The Hamamatsu flagship in all its glory.
A little over two years after Suzuki announced that it was pulling the iconic Hayabusa from several key markets, including Europe, one of the fastest production bikes in history is ready for its big comeback.
The maker released a teaser of the supersport’s new generation and confirmed that we’d officially get all the details on February 5, 2021. Until recently, Suzuki had managed to keep most of the details surrounding its new flagship relatively secret. We expected some sort of design change, of course, and some form of powertrain tweak that would minimally allow the model to re-enter the European market.
On February 3, however, what looks like the ‘Busa’s official launch video leaked on the internet, giving us our first glimpse at just how much the model is going to visually change for 2021.
The new design is more aggressive with sharp lines and angles that replace the outgoing generation’s bulbous silhouette. It looks like the bike is getting LED lighting at both ends with a new headlight design that includes a pod projector located under the main headlamp and two LED “brackets” on each side.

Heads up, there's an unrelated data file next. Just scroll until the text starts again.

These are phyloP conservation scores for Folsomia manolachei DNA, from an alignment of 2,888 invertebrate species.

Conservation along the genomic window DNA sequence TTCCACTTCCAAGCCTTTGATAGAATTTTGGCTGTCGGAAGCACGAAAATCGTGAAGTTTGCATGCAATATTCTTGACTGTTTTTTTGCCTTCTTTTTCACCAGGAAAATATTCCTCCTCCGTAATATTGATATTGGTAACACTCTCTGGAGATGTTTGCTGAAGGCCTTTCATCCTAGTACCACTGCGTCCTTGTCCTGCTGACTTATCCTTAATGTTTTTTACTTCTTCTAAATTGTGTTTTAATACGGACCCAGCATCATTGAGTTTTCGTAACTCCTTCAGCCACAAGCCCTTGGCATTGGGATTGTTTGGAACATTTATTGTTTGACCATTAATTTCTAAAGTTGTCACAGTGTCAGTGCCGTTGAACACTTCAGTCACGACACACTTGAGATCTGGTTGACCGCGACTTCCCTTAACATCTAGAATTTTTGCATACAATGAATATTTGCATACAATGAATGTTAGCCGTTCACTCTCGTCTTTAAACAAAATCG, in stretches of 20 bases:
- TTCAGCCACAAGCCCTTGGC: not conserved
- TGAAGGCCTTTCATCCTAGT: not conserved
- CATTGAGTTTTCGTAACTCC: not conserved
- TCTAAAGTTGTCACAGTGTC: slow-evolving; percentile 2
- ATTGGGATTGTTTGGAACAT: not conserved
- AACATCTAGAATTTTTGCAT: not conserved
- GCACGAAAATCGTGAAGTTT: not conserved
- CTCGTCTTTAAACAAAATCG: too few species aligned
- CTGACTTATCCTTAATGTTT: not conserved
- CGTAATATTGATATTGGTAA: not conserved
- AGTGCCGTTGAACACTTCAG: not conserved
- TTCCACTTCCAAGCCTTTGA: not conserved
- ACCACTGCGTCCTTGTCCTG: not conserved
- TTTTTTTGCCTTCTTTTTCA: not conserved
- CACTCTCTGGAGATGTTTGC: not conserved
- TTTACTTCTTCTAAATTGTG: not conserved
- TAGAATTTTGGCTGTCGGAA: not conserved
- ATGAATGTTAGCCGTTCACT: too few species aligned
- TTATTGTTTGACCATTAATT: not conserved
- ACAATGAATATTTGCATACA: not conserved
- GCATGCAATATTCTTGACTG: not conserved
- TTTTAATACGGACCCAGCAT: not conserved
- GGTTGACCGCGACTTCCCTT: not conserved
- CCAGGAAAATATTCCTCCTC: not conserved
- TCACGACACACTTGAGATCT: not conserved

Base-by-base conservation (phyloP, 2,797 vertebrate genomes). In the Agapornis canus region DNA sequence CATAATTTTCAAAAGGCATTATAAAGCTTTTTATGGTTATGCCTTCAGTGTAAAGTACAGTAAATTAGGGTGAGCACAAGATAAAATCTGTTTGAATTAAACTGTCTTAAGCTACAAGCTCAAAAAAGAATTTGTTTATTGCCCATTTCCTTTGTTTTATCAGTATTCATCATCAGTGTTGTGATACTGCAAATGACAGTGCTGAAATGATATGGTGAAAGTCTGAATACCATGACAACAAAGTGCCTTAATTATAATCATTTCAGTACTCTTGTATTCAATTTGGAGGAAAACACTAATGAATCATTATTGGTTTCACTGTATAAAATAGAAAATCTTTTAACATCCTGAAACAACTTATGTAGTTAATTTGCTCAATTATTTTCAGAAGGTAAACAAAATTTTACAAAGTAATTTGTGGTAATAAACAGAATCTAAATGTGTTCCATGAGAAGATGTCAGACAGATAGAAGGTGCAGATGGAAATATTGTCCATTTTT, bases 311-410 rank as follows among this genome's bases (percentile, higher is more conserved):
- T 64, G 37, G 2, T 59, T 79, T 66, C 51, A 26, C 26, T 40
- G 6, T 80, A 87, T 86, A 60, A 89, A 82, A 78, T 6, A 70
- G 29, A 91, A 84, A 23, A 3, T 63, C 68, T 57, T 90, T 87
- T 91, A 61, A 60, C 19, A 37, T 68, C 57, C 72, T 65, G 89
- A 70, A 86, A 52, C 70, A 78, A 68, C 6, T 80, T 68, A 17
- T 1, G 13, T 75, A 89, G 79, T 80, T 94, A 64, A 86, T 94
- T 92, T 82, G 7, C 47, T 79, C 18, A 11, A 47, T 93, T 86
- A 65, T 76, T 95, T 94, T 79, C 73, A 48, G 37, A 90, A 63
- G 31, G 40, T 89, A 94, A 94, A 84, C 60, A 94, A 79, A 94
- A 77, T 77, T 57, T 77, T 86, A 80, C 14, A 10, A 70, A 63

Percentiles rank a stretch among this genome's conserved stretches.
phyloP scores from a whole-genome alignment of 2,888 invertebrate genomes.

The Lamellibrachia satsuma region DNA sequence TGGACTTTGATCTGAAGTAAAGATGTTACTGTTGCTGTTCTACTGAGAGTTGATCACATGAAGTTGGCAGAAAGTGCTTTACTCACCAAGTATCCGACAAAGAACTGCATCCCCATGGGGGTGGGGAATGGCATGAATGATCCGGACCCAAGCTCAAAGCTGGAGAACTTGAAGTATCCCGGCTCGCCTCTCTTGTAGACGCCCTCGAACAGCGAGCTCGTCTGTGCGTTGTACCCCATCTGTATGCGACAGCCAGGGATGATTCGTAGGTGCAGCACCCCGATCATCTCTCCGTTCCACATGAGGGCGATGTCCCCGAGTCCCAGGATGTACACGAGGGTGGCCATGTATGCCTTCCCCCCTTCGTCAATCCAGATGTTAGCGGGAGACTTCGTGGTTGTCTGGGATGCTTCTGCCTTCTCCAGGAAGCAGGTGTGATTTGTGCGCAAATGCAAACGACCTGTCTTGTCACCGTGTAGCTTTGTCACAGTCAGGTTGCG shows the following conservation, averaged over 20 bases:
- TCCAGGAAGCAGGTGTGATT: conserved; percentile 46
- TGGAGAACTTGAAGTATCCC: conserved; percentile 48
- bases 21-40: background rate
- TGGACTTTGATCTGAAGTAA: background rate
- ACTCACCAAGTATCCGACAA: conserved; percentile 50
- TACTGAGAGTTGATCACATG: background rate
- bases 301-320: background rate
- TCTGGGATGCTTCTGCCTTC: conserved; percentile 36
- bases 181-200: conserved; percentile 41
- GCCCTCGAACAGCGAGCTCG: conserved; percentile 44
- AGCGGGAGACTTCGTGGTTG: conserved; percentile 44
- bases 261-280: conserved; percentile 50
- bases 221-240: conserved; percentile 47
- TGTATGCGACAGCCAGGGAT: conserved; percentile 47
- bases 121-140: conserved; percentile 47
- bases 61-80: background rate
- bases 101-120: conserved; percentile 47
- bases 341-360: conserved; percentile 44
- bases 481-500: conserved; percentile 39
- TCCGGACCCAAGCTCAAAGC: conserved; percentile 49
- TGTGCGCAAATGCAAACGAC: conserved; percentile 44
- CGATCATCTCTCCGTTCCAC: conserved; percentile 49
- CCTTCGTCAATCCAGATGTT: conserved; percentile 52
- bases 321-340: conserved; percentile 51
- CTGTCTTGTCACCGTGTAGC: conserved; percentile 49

The new model also features upsized aerodynamic appendages neatly integrated into the fairing’s design. Other notable design updates include a new pair of exhaust tips, a new pillion cowl, and the lower-set mirrors which, we assume, will improve visibility in track or high-speed settings, when the rider is hunched over and tucked behind the windscreen.
The cockpit has also changed though not as dramatically as the bike’s design. All the components are pretty much the same and the dashboard layout is unchanged. Though Suzuki modernized the look, all the gauges remain analog. The biggest change is the LCD replaced with a TFT display at the center of the instrument cluster. The clip also reveals that the bike features an advanced version of the Suzuki Drive Mode Selector (SDMS-a).
Though the leaked video painted a pretty complete picture of all the exterior changes, we have yet to find out whether anything happened under the fairing. We can assume it did, at least at the engine and exhaust level.
Several publications suggest that the Hayabusa’s 1,340cc inline-four could get a displacement upgrade—a pretty standard method for making high-po engines Euro 5-compliant—which should also result in a higher output. The generally accepted theory is that the new engine’s displacement could reach somewhere around the 1,450cc mark.
We’ll get to find out how much truth there is to that theory and everything else we want to know about the new 2022 Suzuki Hayabusa on Friday, February 5. Stay tuned!